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Good going at Epsom for chafer control

Customer Insight
23.05.2019
 Good going at Epsom
First published in Pitchcare magazine (Issue 84 April/May 2019), Derby dreams dominate at Epsom, included how Estates Manager, Craig Williamson, and Clerk of the Course, Andrew Cooper, are working to tackle chafer grub issues. Read the full report here.

Chafer grubs were first observed on the track at Epsom in 2008, and their impact felt in 2009. The building of a new grandstand meant that the course was only used for the Derby meeting for two years, and the limited programme seemingly allowed the grubs to become more established, including on the neighbouring golf course.

"In 2009, we returned to a full season of racing and, in September, we had to abandon two five furlong races due to unstable ground in the chute from the chafer grubs' activity, although we held the rest of the meeting," explains Andrew Cooper.

Epsom chafer grub populations

Pesticide treatments seemed to tackle the problem, although one race had to be swapped for another of a different distance in 2010, and there were no further issues until 2018, when the early September meeting was abandoned.

"From 2009 to 2016 we had the insecticide Merit at our disposal; however, we could only treat the track, so the downs were alive with chafer grubs."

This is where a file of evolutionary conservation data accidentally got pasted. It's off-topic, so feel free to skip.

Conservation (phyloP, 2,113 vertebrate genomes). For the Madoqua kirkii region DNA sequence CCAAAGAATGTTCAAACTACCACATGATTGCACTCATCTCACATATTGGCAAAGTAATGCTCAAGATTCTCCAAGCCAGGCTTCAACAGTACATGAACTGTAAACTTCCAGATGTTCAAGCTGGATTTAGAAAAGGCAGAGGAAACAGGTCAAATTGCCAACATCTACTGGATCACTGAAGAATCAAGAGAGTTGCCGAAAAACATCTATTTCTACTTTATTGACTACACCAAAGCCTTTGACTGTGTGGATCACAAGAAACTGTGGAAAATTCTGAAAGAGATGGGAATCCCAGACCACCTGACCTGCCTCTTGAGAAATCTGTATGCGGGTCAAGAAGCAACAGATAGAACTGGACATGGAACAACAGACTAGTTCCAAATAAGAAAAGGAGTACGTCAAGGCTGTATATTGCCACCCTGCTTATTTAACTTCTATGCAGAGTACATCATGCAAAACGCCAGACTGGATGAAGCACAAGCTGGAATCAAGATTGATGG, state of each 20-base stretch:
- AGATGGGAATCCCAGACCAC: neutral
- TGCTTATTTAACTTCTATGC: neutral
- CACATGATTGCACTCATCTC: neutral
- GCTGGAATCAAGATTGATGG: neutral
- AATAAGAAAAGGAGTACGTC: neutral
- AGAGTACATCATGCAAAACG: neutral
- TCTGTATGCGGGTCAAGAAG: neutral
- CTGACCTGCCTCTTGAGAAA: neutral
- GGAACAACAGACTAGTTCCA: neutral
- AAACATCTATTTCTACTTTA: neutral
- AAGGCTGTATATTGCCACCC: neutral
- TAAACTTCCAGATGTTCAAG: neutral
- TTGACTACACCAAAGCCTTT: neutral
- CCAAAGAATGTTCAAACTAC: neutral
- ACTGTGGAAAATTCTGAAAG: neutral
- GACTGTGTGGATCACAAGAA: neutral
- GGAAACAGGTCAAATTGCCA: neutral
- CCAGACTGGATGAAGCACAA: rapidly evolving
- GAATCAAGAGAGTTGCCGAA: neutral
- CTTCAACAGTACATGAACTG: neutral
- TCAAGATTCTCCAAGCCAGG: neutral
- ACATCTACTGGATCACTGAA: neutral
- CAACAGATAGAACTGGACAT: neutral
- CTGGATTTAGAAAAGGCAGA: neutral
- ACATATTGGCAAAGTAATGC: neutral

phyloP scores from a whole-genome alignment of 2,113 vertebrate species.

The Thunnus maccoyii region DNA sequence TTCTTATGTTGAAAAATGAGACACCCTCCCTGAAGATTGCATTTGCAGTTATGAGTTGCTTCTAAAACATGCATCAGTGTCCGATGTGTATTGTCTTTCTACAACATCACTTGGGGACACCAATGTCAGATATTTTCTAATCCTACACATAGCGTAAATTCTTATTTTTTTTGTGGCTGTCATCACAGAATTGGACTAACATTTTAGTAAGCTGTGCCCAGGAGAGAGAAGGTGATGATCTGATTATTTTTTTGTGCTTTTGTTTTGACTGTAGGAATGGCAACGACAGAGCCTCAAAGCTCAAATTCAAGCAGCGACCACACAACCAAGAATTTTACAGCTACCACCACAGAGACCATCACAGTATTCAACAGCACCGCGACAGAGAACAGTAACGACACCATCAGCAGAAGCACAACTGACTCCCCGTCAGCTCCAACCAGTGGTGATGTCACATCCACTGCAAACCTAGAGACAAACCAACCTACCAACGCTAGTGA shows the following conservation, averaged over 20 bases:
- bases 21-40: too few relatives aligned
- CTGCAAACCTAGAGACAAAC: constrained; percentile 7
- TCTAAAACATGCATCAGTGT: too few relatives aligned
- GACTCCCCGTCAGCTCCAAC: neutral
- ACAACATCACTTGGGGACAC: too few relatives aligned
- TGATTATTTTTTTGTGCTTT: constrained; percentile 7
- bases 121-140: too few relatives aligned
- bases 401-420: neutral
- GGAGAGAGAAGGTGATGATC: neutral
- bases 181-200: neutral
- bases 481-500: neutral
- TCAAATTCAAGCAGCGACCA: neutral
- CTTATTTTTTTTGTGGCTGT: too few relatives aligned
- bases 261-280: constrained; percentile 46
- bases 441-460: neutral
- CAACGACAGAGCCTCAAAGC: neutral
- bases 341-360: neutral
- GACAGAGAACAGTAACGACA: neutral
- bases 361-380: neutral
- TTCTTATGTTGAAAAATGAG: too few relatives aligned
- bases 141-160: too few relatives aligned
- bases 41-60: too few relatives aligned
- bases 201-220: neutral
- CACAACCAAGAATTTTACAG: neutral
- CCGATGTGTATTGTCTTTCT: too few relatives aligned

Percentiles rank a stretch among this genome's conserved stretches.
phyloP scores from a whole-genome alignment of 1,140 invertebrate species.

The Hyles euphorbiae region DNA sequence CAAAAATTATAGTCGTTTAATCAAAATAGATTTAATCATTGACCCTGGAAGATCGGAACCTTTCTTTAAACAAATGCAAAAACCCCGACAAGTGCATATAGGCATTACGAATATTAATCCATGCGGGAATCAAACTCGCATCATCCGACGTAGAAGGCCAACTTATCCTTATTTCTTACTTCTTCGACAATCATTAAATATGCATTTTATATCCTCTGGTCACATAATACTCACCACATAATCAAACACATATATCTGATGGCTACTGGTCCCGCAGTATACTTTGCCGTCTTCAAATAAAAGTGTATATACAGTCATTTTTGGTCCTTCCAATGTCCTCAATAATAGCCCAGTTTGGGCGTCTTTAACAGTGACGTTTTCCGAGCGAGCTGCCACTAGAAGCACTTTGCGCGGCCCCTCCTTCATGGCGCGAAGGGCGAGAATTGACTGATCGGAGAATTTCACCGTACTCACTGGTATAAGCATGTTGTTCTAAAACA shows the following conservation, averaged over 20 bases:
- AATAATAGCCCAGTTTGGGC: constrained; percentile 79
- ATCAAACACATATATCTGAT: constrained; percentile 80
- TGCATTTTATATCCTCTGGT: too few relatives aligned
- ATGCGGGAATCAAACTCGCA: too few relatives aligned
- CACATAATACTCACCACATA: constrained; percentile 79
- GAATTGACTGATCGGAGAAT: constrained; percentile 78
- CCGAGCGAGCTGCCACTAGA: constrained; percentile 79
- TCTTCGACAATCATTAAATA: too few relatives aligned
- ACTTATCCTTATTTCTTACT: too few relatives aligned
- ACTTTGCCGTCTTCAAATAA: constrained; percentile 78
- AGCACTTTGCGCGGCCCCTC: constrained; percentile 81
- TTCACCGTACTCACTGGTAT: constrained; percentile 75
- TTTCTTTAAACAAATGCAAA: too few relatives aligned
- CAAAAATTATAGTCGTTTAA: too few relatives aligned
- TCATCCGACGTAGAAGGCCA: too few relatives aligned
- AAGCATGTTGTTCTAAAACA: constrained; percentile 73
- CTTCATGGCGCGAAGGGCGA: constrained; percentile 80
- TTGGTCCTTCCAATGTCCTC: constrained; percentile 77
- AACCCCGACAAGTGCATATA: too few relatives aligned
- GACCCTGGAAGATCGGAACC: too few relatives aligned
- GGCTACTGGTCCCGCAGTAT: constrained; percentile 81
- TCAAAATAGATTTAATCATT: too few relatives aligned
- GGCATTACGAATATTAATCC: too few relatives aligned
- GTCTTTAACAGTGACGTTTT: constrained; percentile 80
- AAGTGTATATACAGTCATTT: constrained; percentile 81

"We monitored them through 2017 - you don't need traps for that as there are so many, and they are visible at the Derby meeting."

"The ground issues in September 2018 were identified on the Monday and we were due to race on Thursday, and there just wasn't the time to address it," explains Craig Williamson. "We were able to hold our final meeting by adjusting the programme to avoid the area."

Chafer damage at Epsom

Acelepryn had been used after Merit was withdrawn, and Craig comments that the label recommendations were followed to the letter.

"We used a good contractor, in the correct spray window and watered it in, and on 80% of the track it was 100% effective." 

"The main issue is that it's a relatively new technology and it's hard to get the active ingredient into racecourse turf, which is 10 cm thick."

Andrew Cooper and Craig Williamson

Two furlongs in the back straight were badly damaged with the turf becoming unstable and, when it was peeled back, 200 grubs/m2 were discovered in the treated area, compared with the expected 1-2 grubs/m2.

"Acelepryn can only be applied once in a year, but I'm confident that it is an effective product in general," reported Craig (above, right). The difficulty is that the damage is hard to spot on racecourse turf; because it is watered so much, it doesn't die back or show stress symptoms. There wasn't even any badger or bird damage."

Tattehnam corner

Craig is working with manufacturer, Syngenta, to improve the product's effectiveness on racecourse turf, but he believes that feeding and watering to keep the turf healthy and strong may be the best defence.

"We're looking at how to get Acelypryn into the soil profile, the use of water and wetting agents and timings." 

"Syngenta also helped to confirm the type of chafer grub - they are predominantly Garden Chafer which have a one-year life cycle and should be easier to treat than the Cockchafer with a three-year life cycle."

Pheromone traps are also being deployed to help catch and move the insects from vulnerable areas, as well as highlight the worst affected areas.

© Article reproduced with permission of Pitchcare. Read the full report here.